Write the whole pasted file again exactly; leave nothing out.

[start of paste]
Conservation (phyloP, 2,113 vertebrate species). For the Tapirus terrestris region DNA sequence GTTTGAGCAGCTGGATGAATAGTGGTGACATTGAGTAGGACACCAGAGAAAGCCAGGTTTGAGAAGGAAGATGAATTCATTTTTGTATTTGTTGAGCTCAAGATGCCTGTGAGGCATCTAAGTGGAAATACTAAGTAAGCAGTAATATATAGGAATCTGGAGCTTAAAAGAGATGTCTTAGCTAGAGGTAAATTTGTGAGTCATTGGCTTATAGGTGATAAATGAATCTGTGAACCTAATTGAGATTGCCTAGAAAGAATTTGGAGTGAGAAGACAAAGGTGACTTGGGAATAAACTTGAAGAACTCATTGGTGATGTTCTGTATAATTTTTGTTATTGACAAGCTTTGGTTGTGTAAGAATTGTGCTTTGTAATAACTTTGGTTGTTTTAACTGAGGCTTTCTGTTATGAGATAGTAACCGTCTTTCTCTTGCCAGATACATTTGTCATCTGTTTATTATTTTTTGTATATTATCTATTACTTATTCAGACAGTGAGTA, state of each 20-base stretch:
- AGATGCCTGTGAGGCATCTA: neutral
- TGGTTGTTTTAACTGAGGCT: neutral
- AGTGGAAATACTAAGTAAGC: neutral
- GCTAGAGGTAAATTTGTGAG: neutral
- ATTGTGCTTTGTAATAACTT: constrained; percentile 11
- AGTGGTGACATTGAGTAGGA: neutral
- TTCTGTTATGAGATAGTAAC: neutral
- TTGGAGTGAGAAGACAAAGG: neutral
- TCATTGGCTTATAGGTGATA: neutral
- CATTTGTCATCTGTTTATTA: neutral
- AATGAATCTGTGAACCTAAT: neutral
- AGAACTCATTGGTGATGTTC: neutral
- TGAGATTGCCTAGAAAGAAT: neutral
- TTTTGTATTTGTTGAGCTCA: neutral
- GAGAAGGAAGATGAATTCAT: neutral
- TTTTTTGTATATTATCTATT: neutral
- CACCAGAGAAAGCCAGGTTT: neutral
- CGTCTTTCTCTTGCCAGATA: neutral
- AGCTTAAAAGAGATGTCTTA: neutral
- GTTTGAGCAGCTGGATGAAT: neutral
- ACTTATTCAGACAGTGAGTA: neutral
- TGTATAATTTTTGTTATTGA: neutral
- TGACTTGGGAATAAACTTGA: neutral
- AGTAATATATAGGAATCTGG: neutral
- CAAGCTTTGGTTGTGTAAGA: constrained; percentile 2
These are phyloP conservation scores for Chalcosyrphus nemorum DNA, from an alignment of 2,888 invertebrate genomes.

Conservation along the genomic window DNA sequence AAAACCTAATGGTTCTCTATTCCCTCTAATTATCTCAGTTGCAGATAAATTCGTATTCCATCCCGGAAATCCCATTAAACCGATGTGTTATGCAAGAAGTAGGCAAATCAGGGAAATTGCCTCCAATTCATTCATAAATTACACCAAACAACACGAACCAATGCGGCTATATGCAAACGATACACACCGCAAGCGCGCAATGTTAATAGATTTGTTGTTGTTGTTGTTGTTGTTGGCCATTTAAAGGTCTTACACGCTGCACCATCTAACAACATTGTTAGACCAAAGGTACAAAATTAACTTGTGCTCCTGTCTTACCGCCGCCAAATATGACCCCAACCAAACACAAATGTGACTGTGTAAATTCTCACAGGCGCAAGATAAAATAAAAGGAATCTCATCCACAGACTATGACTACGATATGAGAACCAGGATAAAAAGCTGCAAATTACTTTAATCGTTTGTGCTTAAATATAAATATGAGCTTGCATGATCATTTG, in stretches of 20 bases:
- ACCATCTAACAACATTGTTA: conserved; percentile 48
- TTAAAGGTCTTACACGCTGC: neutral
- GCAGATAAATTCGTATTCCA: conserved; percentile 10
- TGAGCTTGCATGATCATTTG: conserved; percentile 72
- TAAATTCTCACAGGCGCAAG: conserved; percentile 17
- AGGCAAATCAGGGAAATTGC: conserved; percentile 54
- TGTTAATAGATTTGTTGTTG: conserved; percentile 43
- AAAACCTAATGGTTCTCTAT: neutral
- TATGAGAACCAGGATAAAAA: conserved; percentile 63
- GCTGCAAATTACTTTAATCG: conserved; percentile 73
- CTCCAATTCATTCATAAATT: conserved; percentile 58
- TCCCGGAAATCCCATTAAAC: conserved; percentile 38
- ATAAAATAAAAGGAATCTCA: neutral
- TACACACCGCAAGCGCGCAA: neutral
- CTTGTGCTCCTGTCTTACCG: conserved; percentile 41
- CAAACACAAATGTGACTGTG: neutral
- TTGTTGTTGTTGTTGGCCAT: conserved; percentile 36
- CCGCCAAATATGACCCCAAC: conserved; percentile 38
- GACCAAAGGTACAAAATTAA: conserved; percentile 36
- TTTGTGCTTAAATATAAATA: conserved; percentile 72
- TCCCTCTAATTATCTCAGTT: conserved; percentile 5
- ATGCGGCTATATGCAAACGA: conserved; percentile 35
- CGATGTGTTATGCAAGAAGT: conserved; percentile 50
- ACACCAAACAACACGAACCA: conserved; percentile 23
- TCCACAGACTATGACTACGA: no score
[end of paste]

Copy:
Conservation (phyloP, 2,113 vertebrate species). For the Tapirus terrestris region DNA sequence GTTTGAGCAGCTGGATGAATAGTGGTGACATTGAGTAGGACACCAGAGAAAGCCAGGTTTGAGAAGGAAGATGAATTCATTTTTGTATTTGTTGAGCTCAAGATGCCTGTGAGGCATCTAAGTGGAAATACTAAGTAAGCAGTAATATATAGGAATCTGGAGCTTAAAAGAGATGTCTTAGCTAGAGGTAAATTTGTGAGTCATTGGCTTATAGGTGATAAATGAATCTGTGAACCTAATTGAGATTGCCTAGAAAGAATTTGGAGTGAGAAGACAAAGGTGACTTGGGAATAAACTTGAAGAACTCATTGGTGATGTTCTGTATAATTTTTGTTATTGACAAGCTTTGGTTGTGTAAGAATTGTGCTTTGTAATAACTTTGGTTGTTTTAACTGAGGCTTTCTGTTATGAGATAGTAACCGTCTTTCTCTTGCCAGATACATTTGTCATCTGTTTATTATTTTTTGTATATTATCTATTACTTATTCAGACAGTGAGTA, state of each 20-base stretch:
- AGATGCCTGTGAGGCATCTA: neutral
- TGGTTGTTTTAACTGAGGCT: neutral
- AGTGGAAATACTAAGTAAGC: neutral
- GCTAGAGGTAAATTTGTGAG: neutral
- ATTGTGCTTTGTAATAACTT: constrained; percentile 11
- AGTGGTGACATTGAGTAGGA: neutral
- TTCTGTTATGAGATAGTAAC: neutral
- TTGGAGTGAGAAGACAAAGG: neutral
- TCATTGGCTTATAGGTGATA: neutral
- CATTTGTCATCTGTTTATTA: neutral
- AATGAATCTGTGAACCTAAT: neutral
- AGAACTCATTGGTGATGTTC: neutral
- TGAGATTGCCTAGAAAGAAT: neutral
- TTTTGTATTTGTTGAGCTCA: neutral
- GAGAAGGAAGATGAATTCAT: neutral
- TTTTTTGTATATTATCTATT: neutral
- CACCAGAGAAAGCCAGGTTT: neutral
- CGTCTTTCTCTTGCCAGATA: neutral
- AGCTTAAAAGAGATGTCTTA: neutral
- GTTTGAGCAGCTGGATGAAT: neutral
- ACTTATTCAGACAGTGAGTA: neutral
- TGTATAATTTTTGTTATTGA: neutral
- TGACTTGGGAATAAACTTGA: neutral
- AGTAATATATAGGAATCTGG: neutral
- CAAGCTTTGGTTGTGTAAGA: constrained; percentile 2
These are phyloP conservation scores for Chalcosyrphus nemorum DNA, from an alignment of 2,888 invertebrate genomes.

Conservation along the genomic window DNA sequence AAAACCTAATGGTTCTCTATTCCCTCTAATTATCTCAGTTGCAGATAAATTCGTATTCCATCCCGGAAATCCCATTAAACCGATGTGTTATGCAAGAAGTAGGCAAATCAGGGAAATTGCCTCCAATTCATTCATAAATTACACCAAACAACACGAACCAATGCGGCTATATGCAAACGATACACACCGCAAGCGCGCAATGTTAATAGATTTGTTGTTGTTGTTGTTGTTGTTGGCCATTTAAAGGTCTTACACGCTGCACCATCTAACAACATTGTTAGACCAAAGGTACAAAATTAACTTGTGCTCCTGTCTTACCGCCGCCAAATATGACCCCAACCAAACACAAATGTGACTGTGTAAATTCTCACAGGCGCAAGATAAAATAAAAGGAATCTCATCCACAGACTATGACTACGATATGAGAACCAGGATAAAAAGCTGCAAATTACTTTAATCGTTTGTGCTTAAATATAAATATGAGCTTGCATGATCATTTG, in stretches of 20 bases:
- ACCATCTAACAACATTGTTA: conserved; percentile 48
- TTAAAGGTCTTACACGCTGC: neutral
- GCAGATAAATTCGTATTCCA: conserved; percentile 10
- TGAGCTTGCATGATCATTTG: conserved; percentile 72
- TAAATTCTCACAGGCGCAAG: conserved; percentile 17
- AGGCAAATCAGGGAAATTGC: conserved; percentile 54
- TGTTAATAGATTTGTTGTTG: conserved; percentile 43
- AAAACCTAATGGTTCTCTAT: neutral
- TATGAGAACCAGGATAAAAA: conserved; percentile 63
- GCTGCAAATTACTTTAATCG: conserved; percentile 73
- CTCCAATTCATTCATAAATT: conserved; percentile 58
- TCCCGGAAATCCCATTAAAC: conserved; percentile 38
- ATAAAATAAAAGGAATCTCA: neutral
- TACACACCGCAAGCGCGCAA: neutral
- CTTGTGCTCCTGTCTTACCG: conserved; percentile 41
- CAAACACAAATGTGACTGTG: neutral
- TTGTTGTTGTTGTTGGCCAT: conserved; percentile 36
- CCGCCAAATATGACCCCAAC: conserved; percentile 38
- GACCAAAGGTACAAAATTAA: conserved; percentile 36
- TTTGTGCTTAAATATAAATA: conserved; percentile 72
- TCCCTCTAATTATCTCAGTT: conserved; percentile 5
- ATGCGGCTATATGCAAACGA: conserved; percentile 35
- CGATGTGTTATGCAAGAAGT: conserved; percentile 50
- ACACCAAACAACACGAACCA: conserved; percentile 23
- TCCACAGACTATGACTACGA: no score